In Figure 12, you can see the clips for Intel CPUs (sockets 775, 1156 and 1366). The clips look like the standard ones from Intel. There is also a tool to help installing and removing the cooler from the motherboard.

Nexus LOW-7000 R2Figure 12: Intel clips.

In Figure 13 we see the Intel clip installed on the cooler base.

Nexus LOW-7000 R2Figure 13: Intel clips installed.

[nextpage title=”Installation (Cont’d)”]

In Figure 14 we can see LOW-7000 R2 installed on our motherboard. This was the hardest CPU cooler installation we’ve seen to date – and it doesn’t even have a backplate! With the motherboard inside the case it is impossible to install the cooler and even outside the chassis it was very complicated to install it, because it is hard to access each clip and we needed to use a big amount of force in order to hear the characteristic "click" when pushing each clip.

Nexus LOW-7000 R2Figure 14: Installed on the motherboard.

Actually the pressure applied on each clip is so strong that our motherboard was severely bent, as you can see in Figure 15.

Nexus LOW-7000 R2Figure 15: Bent motherboard.

In Figure 16 we see LOW-7000 R2 inside our case.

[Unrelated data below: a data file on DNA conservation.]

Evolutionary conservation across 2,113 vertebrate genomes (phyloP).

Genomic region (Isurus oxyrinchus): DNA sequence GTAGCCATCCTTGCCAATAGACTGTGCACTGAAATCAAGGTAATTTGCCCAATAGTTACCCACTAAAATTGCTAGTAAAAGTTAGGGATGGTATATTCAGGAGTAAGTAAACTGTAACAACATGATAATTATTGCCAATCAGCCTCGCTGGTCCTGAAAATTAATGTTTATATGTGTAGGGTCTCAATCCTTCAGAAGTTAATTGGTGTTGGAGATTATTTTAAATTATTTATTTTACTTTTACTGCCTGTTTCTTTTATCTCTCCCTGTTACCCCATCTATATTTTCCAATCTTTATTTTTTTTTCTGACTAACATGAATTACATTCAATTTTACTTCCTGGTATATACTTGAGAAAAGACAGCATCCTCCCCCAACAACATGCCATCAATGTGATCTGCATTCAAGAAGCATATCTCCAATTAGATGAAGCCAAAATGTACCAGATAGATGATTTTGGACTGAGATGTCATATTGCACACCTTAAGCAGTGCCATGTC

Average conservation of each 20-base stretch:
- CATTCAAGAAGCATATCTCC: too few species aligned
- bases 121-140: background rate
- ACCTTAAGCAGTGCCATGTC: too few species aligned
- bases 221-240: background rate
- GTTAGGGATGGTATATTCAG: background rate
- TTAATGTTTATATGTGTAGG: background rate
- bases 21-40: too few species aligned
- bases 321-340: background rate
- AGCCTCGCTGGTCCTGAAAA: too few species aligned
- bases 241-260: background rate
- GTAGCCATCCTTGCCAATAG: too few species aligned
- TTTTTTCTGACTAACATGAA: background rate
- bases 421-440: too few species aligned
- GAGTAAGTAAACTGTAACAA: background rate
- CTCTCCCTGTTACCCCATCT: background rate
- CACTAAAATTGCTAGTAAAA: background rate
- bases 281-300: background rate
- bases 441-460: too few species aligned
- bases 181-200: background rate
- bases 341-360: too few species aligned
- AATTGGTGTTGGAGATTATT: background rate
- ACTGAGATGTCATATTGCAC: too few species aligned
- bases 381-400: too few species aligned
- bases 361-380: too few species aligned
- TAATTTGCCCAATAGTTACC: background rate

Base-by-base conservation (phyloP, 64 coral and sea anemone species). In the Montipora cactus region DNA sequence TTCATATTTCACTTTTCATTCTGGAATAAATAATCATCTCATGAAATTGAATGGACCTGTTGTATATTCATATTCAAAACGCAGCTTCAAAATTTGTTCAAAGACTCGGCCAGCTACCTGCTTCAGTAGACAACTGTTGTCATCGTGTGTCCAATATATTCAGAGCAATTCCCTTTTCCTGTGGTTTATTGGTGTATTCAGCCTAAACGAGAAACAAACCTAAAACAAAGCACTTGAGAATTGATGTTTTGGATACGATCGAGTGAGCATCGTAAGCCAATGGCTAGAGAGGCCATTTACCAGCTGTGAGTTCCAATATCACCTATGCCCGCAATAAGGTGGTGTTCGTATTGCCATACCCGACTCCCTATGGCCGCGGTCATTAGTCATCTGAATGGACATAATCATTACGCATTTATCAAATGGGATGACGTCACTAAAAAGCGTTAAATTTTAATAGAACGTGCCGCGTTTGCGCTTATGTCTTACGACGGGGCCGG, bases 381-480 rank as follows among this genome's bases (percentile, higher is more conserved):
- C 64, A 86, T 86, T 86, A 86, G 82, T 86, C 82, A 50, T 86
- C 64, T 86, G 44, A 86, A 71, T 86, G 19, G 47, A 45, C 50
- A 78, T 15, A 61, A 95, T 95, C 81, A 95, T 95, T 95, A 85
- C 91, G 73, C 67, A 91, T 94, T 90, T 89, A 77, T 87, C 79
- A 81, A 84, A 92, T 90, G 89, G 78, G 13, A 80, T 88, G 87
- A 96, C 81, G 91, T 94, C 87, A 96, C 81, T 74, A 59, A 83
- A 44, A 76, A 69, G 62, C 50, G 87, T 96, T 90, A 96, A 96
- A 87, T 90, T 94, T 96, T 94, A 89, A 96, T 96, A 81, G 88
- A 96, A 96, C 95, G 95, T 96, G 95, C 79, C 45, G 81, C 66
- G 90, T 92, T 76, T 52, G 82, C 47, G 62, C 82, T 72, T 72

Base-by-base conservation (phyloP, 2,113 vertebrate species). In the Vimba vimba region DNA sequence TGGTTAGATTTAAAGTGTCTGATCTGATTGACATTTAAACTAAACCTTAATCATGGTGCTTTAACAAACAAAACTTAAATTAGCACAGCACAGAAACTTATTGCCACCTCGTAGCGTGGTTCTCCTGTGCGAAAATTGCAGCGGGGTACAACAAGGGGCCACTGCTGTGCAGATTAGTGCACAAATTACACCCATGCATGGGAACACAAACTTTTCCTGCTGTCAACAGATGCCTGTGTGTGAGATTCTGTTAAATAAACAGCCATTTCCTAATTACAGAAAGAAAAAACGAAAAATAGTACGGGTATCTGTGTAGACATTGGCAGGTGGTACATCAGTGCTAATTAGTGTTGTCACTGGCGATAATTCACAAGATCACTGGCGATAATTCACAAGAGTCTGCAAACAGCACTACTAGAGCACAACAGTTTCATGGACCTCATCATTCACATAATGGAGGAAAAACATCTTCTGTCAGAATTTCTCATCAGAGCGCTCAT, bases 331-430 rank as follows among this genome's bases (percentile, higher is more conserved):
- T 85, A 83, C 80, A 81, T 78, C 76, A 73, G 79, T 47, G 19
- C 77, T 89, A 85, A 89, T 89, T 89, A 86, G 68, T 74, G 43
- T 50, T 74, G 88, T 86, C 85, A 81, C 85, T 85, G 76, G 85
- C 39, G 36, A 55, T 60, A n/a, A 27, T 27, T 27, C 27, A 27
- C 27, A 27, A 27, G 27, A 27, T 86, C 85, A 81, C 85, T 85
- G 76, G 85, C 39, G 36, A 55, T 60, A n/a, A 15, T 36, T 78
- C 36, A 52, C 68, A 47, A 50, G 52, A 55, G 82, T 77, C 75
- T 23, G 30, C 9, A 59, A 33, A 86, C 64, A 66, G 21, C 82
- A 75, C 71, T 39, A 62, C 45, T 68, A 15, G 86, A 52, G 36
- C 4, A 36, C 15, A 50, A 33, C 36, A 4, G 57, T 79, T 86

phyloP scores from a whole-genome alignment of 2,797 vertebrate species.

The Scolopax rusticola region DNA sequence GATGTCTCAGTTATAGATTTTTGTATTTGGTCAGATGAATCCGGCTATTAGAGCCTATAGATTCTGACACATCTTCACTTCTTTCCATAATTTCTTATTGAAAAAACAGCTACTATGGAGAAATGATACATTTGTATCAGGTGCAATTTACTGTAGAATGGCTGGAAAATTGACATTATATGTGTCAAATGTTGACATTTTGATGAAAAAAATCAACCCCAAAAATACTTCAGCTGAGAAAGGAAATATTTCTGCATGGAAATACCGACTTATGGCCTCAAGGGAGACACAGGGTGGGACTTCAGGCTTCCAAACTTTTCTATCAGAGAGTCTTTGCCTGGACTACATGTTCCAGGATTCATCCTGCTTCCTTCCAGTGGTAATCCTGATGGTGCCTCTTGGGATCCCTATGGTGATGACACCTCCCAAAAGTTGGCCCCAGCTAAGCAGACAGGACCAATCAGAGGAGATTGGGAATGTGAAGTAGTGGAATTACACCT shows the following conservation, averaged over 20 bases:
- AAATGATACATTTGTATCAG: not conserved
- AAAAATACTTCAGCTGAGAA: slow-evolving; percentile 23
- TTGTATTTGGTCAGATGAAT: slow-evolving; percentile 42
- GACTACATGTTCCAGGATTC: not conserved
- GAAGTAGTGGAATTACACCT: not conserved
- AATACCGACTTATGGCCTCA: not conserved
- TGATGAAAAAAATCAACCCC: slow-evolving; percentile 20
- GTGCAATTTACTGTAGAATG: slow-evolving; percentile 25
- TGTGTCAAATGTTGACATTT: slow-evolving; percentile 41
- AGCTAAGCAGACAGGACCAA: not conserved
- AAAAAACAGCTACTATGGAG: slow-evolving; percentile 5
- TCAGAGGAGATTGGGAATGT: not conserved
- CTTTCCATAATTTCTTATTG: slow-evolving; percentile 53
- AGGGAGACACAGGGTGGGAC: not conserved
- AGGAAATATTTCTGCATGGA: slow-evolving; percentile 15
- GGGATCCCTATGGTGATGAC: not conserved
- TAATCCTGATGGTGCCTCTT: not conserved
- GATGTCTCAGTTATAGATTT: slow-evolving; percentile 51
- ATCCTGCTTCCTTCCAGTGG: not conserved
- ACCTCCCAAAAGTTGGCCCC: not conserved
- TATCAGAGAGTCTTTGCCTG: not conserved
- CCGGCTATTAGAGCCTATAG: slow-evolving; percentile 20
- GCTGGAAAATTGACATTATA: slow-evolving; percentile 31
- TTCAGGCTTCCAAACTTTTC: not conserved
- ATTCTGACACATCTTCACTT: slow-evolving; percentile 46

Nexus LOW-7000 R2Figure 16: Installed in our case.

[nextpage title=”How We Tested”]

We are adopting the following methodology for our CPU cooler reviews.

First, we chose the CPU with the highest TDP (Thermal Design Power) we had available, a Core 2 Extreme QX6850, which has a 130 W TDP. The choice for a CPU with a high TDP is obvious. To measure the efficiency of the tested cooler, we need a processor that gets very hot. This CPU works by default at 3.0 GHz, but we overclocked it to 3.33 GHz, in order to heat it as much as possible.

We took noise and temperature measurements with the CPU idle and under full load. In order to achieve 100% CPU load on the four processing cores we ran Prime95 with the "In-place Large FFTs" option, and three instances of the StressCPU program, all at the same time.

We also compared the reviewed cooler to the Intel stock cooler (with copper base), which comes with the processor we used, and also with some other coolers we have tested using the same methodology.

Temperature measurements were taken with a digital thermometer, with the sensor touching the base of the cooler, and also with the core temperature reading (given by the CPU thermal sensor) from the from the SpeedFan program, using an arithmetic average of the four core temperature readings.

The sound pressure level (SPL) was measured with a digital noise meter, with its sensor placed 4" (10 cm) from the fan. We turned off the video board cooler so it wouldn’t interfere with the results, but this measurement is only for comparative purposes, because a precise SPL measurement needs to be made inside an acoustically insulated room with no other noise sources, which is not the case here.

Hardware Configuration

Software Configuration